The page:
Mon, Aug 23, 2004 - Page 2 News List

Forestry officials say driftwood was natural

ILLEGAL LOGGING Although aboriginal groups have alleged that the trees were felled before the storm, authorities showed photos and said that 99% fell on their own


Most of the driftwood washed downstream in the Tachia and Taan rivers by torrential rains in early July was from trees naturally uprooted rather than those felled intentionally before Tropical Storm Mindulle, forestry officials said yesterday.

The Council of Agriculture's Forestry Bureau said that about 5,900 cubic meters of driftwood in the two rivers had been collected by the government for further sale. Pictures of the driftwood accumulations in the rivers were displayed at a press conference yesterday.

"The length and type of collected trunks vary. We estimate that more than 99 percent of the driftwood was washed down naturally," said Yen Jen-teh (顏仁德), who is the Forestry Bureau's director general.

Showing aerial photos taken before and after the July 2 flood, Yen said that heavy rains brought by Mindulle washed away vegetation and trees in many places, further expanding the total area of collapsed land in central Taiwan. After the 921 earthquake in 1999, the area of collapsed mountain land was about 1,700 hectares, but the July flooding expanded this area to 1,800 hectares.

The flooding washed a huge volume of wood from the mountains into rivers. High-altitude tree species including Taiwan Yellow Cypress (台灣扁柏), Taiwan Red Cypress (台灣紅檜), Taiwan incense cedar (台灣肖楠) and Michelia Formosana (烏心石) are ideal materials for furniture and decorative wood-working.

The unit price for a cubic meter of high-quality Taiwan Yellow Cypress is about NT$100,000.

Yen said that forestry agencies had done their best to collect the driftwood along 142kms of the Tachia River and 96kms of the Taan River after the flood.

"Illegal cases involving trimming trees before the arrival of heavy rains were rare," Yen said.

Current laws entitle residents to collect driftwood one month after a natural disaster occurs. After Mindulle, community residents have been allowed to collect driftwood between Aug. 3 and Aug. 31.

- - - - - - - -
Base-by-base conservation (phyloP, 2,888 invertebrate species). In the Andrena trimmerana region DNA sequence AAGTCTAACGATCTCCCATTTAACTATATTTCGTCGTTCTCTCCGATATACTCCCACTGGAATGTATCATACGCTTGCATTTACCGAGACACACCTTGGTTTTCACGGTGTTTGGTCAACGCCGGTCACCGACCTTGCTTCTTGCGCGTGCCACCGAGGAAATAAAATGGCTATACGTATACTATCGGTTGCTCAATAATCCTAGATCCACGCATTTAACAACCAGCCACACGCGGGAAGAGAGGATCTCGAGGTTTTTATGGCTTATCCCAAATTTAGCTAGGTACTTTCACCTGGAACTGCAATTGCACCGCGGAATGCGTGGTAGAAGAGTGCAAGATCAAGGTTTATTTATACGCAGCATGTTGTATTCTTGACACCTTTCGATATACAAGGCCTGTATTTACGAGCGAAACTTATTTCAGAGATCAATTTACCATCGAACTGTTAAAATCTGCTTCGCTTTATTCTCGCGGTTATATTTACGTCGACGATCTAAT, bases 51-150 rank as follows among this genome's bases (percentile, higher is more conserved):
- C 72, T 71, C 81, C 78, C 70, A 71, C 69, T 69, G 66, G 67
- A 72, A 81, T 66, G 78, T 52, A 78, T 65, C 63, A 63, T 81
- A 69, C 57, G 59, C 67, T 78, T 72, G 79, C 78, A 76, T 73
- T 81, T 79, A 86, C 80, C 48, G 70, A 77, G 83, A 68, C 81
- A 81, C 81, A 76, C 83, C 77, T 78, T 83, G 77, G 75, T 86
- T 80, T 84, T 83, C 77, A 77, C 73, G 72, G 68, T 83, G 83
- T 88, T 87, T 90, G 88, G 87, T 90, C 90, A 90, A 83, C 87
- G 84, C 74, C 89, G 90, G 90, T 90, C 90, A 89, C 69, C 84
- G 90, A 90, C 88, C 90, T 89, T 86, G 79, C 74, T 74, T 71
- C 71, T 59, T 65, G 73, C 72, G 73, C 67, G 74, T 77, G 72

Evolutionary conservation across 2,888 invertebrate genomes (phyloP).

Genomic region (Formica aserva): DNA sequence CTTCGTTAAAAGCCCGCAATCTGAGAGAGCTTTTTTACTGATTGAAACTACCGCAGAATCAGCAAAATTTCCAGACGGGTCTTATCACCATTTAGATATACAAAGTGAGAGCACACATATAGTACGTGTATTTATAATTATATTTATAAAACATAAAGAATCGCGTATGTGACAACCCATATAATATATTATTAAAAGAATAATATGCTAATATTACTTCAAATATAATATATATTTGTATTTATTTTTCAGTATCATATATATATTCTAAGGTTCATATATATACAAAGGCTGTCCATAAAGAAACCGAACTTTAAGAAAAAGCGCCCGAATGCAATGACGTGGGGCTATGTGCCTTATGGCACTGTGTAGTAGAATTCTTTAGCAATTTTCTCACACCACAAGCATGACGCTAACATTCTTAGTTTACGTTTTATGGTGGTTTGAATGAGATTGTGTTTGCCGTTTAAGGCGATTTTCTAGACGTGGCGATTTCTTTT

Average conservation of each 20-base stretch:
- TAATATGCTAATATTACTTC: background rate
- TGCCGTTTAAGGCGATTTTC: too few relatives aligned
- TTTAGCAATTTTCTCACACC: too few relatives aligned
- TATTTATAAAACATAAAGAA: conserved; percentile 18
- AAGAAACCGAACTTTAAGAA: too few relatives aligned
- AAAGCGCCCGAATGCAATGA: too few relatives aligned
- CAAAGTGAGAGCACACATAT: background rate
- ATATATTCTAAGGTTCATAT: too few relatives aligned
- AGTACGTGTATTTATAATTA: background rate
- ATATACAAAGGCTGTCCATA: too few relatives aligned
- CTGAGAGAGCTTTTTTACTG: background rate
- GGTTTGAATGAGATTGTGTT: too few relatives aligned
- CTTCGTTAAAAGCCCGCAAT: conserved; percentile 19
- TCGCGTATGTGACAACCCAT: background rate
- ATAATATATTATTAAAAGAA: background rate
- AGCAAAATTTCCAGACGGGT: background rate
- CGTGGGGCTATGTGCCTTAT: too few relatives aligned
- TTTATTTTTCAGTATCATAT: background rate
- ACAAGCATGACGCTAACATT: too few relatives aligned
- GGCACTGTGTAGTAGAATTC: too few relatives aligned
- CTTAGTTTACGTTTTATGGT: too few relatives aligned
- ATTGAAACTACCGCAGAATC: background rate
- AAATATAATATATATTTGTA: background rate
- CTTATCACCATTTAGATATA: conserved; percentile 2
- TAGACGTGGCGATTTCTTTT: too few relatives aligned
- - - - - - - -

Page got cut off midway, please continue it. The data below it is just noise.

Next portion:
However, residents complained that within the first month after the disaster, much valuable wood had already been marked by the government for collection and future sale.

Meanwhile, legislators criticized the Forestry Bureau earlier this month for not pursuing illegal loggers and timber merchants.

Yen said yesterday that the establishment of a 178-member team of forestry police in July 1 had led to investigations of 19 cases of forestry law violations.

According to Lee Chung-shing (李中興), the team's chief officer, 10 cases involved logging valuable trees secretly. Lee said forestry police would further monitor illegal activities carried out in mountain areas.

"In addition to logging, we also found that certain groups grow marijuana secretly in the deep mountains," Lee said.

Forestry officials said yesterday that collected driftwood would be sold to the public, and that a quotation of prices for diverse types of wood would be available on the bureau's web site early next month.

Local Chinese-language media estimated that the value of driftwood collected by the government this year could be NT$1 billion. However, forestry officials yesterday declined to specify a value.

This story has been viewed 3883 times.

Comments will be moderated. Keep comments relevant to the article. Remarks containing abusive and obscene language, personal attacks of any kind or promotion will be removed and the user banned. Final decision will be at the discretion of the Taipei Times.

TOP top